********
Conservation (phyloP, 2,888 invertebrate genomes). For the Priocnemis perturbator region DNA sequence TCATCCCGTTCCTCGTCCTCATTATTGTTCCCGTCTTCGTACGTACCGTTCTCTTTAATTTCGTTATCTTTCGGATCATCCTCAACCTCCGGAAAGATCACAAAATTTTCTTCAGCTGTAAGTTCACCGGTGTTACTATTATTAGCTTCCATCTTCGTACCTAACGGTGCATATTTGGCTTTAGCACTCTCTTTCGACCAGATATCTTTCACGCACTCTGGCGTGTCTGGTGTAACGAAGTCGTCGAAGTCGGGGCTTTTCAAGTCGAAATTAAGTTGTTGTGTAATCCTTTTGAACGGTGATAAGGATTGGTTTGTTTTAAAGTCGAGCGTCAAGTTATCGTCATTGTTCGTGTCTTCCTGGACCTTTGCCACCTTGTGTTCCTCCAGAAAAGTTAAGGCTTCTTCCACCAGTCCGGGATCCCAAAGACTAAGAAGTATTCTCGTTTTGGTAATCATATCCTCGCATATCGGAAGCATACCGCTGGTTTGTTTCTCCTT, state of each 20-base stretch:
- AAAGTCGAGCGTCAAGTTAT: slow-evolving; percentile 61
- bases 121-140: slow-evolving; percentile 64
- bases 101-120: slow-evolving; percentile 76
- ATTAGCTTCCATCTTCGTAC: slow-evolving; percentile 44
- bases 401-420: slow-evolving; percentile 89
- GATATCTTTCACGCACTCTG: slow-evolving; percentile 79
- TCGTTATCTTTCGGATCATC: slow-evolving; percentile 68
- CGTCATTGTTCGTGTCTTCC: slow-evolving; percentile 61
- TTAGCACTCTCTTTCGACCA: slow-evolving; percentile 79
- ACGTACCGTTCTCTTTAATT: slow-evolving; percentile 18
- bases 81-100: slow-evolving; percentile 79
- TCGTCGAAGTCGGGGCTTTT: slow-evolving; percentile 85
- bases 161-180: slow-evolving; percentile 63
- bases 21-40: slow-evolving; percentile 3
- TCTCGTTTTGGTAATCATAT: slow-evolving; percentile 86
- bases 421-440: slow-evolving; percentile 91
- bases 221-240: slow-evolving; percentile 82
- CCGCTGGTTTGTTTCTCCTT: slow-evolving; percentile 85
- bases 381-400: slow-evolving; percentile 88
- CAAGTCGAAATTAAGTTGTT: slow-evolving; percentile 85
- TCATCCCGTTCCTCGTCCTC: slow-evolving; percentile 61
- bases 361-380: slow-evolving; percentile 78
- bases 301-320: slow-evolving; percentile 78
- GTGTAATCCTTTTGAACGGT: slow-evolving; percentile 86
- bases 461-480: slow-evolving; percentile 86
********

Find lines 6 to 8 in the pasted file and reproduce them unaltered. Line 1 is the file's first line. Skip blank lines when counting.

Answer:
- bases 401-420: slow-evolving; percentile 89
- GATATCTTTCACGCACTCTG: slow-evolving; percentile 79
- TCGTTATCTTTCGGATCATC: slow-evolving; percentile 68